Watts: A Day of Resistance

Revolutionary Worker #1146, April 14, 2002, posted at http://rwor.org

We received the following letter from Joe Veale, spokesperson for the L.A. Branch of the RCP,USA with help from the Watts RCYB.

Dear RW,

Saturday, February 9, was a very good day for the people in Watts! The Watts RCYB and youth from the Nickerson Gardens housing projects had issued a call for: A DAY OF RESISTANCE! A call to everyone, the young, the old, Black, Latino, and others who support-to join us in resisting the criminalization of an entire generation. A day when we say to friend and foe: we do not accept the lockdown on the lives of our youth! We do not accept the daily brutality and constant disrespect brought down on them by the police and the ruling authorities. As their flyer said: YOUNG PEOPLE AIN'T THE PROBLEM-THE SYSTEM IS! Youth from the neighborhood, adults, the Watts Committee Against Police Brutality, The Watts Drum Core, Black and Latino, took up this call.

On this day the people took back the day and night from the police who treat our young people as criminals on GP (General Principle). For a few sweet hours they were greeted with the organized resistance of the people. Thirty-five people dressed in black gathered in a park inside the projects. The park is right across the street from where the police murdered Chubby Dotson about two years ago. The entire park was roped off with yellow tape. The same kind of tape the police put up when they murder one of us. Only this time the yellow tape was put up to keep the police from coming into this area to carry out their mistreatment of the people and as a way for the people to stand up and fight against this. The tape was stapled with pictures of the police shooting someone down and the words in bold letters: "Danger-Police in the Area." Every time they drove by they would be greeted with foghorns, whistles, other noisemakers and shouts of: "Murderers! murderers! Asesinos! asesinos!" and "Pigs in the hood!" And people would snap their pictures. It was loud and clear the enforcers were not wanted in this roped-off area.

Living in the projects has always seemed to me to be as close to the penitentiary as you can get without actually being there. You are constantly living under the gun (tower). Another thing they would do in the pen -- they would paint all the cells with the same "soft" colors. All the cells are painted in the same drab and dreary colors so that they will not inspire excitement, incitement, or hope. When I was there it was white or gray.

The projects here are all painted white. On the morning of "Youth Resistance Day" as it came to be called, the monotonous white walls of the projects were splashed with color as youth from the neighborhood and the RCYB decorated the area with banners they'd painted, declaring, "Young people ain't the problem, the system is!" "Stop disrespecting, degrading and brutalizing us!" and "NO-We will not accept a future of prisons and punishment!" The word was out, and the projects buzzed with conversations as pockets of people throughout the area spoke bitterness about the way young people are treated and warmly welcomed the idea of resisting this and fighting for something different. Controversies erupted as well, as people debated what was the best way to go about trying to change things.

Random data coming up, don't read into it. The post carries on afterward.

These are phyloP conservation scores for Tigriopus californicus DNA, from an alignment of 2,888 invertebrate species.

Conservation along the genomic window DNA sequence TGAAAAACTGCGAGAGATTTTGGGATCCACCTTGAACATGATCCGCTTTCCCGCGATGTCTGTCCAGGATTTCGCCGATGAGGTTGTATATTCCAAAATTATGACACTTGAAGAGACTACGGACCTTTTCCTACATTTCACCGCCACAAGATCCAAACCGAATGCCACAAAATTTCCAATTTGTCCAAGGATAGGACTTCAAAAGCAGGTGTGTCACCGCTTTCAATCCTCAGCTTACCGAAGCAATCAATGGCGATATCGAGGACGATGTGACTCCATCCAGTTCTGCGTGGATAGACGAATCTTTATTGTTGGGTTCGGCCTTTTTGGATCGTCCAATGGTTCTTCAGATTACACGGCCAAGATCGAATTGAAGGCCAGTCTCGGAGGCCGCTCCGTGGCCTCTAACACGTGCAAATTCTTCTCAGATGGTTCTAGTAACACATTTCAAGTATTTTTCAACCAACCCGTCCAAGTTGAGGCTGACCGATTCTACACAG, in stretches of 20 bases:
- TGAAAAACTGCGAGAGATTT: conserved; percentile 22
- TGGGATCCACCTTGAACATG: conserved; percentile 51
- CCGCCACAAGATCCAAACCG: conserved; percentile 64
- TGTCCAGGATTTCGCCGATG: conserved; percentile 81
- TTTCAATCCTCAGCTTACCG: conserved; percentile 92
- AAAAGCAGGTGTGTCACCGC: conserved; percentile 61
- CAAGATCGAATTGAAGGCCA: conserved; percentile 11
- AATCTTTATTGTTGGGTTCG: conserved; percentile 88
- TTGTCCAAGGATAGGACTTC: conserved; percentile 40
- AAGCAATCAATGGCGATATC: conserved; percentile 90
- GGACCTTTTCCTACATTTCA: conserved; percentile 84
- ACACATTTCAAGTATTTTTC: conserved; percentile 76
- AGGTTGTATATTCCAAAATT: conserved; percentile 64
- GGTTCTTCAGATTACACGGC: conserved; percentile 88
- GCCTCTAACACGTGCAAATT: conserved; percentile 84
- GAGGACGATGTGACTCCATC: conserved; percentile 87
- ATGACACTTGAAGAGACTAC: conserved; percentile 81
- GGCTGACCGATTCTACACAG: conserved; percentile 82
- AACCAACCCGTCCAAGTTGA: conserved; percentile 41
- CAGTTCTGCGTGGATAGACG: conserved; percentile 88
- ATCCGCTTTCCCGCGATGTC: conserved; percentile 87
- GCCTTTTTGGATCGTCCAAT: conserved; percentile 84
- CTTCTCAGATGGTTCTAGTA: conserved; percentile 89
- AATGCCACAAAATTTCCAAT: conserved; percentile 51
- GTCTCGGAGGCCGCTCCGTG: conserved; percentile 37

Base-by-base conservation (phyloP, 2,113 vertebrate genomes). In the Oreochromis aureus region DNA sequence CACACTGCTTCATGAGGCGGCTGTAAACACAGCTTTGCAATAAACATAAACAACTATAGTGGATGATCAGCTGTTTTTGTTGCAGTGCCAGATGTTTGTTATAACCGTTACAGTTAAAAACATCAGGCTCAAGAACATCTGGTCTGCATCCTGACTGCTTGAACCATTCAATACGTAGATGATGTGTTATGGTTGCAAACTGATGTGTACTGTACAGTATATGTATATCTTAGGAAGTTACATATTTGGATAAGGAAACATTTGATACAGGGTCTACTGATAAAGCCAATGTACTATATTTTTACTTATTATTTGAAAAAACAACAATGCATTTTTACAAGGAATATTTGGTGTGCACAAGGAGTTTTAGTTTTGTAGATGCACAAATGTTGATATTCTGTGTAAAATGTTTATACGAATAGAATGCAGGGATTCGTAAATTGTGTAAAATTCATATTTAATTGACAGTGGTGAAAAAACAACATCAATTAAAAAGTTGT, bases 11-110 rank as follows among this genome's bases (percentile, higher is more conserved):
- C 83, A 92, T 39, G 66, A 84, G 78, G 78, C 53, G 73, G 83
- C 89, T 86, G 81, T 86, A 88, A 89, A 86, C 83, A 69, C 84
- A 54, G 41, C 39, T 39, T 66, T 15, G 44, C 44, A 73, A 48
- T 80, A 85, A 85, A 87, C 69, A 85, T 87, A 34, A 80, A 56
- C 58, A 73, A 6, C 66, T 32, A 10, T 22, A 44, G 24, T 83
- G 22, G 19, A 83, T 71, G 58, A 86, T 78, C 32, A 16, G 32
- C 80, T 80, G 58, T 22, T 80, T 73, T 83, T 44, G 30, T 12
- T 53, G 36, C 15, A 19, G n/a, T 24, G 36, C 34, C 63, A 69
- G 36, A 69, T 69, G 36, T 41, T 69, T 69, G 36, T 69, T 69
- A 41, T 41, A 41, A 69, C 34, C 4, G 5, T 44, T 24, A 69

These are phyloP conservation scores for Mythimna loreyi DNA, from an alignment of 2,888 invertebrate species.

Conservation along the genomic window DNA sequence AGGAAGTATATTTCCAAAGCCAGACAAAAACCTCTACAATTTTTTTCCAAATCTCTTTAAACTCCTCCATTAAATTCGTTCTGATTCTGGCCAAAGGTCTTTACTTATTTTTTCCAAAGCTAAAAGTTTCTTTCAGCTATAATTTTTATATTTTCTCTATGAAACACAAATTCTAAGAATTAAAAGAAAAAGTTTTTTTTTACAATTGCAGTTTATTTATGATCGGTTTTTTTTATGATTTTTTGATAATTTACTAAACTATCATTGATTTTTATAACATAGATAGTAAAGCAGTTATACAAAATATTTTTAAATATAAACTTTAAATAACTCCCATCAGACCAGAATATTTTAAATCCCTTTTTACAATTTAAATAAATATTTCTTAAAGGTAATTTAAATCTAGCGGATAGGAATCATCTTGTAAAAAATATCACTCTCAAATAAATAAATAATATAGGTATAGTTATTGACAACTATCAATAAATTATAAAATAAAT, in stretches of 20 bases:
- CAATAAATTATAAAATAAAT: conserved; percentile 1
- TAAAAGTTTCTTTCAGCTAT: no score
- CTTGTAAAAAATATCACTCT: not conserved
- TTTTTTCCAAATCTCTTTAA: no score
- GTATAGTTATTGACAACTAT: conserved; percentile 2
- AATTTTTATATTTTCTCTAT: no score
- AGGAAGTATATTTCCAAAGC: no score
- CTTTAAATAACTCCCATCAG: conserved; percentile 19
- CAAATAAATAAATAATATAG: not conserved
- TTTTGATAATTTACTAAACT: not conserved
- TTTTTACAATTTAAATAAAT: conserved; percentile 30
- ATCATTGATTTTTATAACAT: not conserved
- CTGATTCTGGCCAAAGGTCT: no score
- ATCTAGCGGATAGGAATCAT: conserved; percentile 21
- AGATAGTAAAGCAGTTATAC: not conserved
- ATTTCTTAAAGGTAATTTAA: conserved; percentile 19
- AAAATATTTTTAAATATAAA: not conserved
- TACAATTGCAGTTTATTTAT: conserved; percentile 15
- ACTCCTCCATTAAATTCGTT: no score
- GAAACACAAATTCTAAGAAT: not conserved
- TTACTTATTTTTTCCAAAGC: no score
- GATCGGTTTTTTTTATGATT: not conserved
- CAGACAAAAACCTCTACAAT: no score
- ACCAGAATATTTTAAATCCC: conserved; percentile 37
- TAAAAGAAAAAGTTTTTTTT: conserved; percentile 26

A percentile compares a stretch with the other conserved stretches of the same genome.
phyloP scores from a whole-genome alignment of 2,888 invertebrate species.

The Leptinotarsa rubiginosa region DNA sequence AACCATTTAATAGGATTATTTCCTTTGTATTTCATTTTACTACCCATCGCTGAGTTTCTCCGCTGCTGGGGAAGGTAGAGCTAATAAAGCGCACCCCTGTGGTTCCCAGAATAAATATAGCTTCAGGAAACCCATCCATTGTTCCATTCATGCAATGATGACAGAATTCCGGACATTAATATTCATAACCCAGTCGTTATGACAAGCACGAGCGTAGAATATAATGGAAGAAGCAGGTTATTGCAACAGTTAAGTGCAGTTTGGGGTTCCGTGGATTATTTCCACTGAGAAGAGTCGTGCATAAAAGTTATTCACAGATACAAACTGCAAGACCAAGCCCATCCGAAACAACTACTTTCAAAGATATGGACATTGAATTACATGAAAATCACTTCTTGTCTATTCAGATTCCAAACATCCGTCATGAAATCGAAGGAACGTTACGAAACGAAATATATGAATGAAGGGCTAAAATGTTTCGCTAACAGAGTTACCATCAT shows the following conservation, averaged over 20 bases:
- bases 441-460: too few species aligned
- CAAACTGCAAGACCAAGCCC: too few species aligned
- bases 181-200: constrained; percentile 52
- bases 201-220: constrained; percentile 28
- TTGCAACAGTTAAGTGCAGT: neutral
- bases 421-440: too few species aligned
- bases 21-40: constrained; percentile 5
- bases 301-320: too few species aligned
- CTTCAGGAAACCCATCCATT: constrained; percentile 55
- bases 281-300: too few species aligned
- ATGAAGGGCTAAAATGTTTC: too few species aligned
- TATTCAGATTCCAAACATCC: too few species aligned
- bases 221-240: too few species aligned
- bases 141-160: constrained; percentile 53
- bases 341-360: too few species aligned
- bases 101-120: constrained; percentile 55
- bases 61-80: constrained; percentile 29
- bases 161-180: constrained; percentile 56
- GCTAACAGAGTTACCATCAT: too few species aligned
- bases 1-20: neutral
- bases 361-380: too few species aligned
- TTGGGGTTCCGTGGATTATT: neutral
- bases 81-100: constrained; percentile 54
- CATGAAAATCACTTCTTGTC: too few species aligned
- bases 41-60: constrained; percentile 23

The high point of the day began around 4:30 p.m. The park is really a small field in the middle of the Nickerson Gardens projects that has some trees, a few scattered picnic tables and a grill or two sticking out of the ground. On warm days it's not unusual to see groups of old men sitting around the picnic tables talking, or young kids chasing each other around the trees, or passing women with strollers pausing to chat with one another.

On this day, the picnic area became a center of celebratory, yet fierce, resistance. A crowd of people gathered at the picnic tables around two puppet-effigies hanging from trees. One was a bright pink pig with bloody fangs and a blue LAPD cap; the other was Uncle Sam, complete with graying beard and USA top-hat. Uncle Sam, as the representative of the "American way of life." A life that means 70 percent of the poorest 3-year-olds living in the inner cities today will be caught up in the criminal justice system before they are out of their teens. The LAPD pig puppet represented the brutal police forces that carry out the repression and suppression of the people for their Uncle Sam masters. Together these puppets would soon be subjected to the well-deserved wrath of the masses.

Members of the Watts Committee walked up together and brought a banner they had made expressing support for what the youth were doing today. Banners in English and Spanish were hung from the picnic tables and yellow tape.

Events started with statements of support and people speaking openly and frankly about how the police treat the youth. One of the most moving scenes-a scene that choked you up with pride and determination-was to see a little girl of about 11 get on the bullhorn and talk about how Black people have been treated since slavery. She talked about being inspired by a book she read about Harriet Tubman. How Harriet had risked her own life to free her people from slavery. She talked about how Black people are being abused and mistreated by the police today. She said the police do this for no other reason than Black people are Black. She and another little boy about the same age said they had a dream that one day we would live in a world where people are not treated like this. It just made you swell up with pride and determination to see and hear this.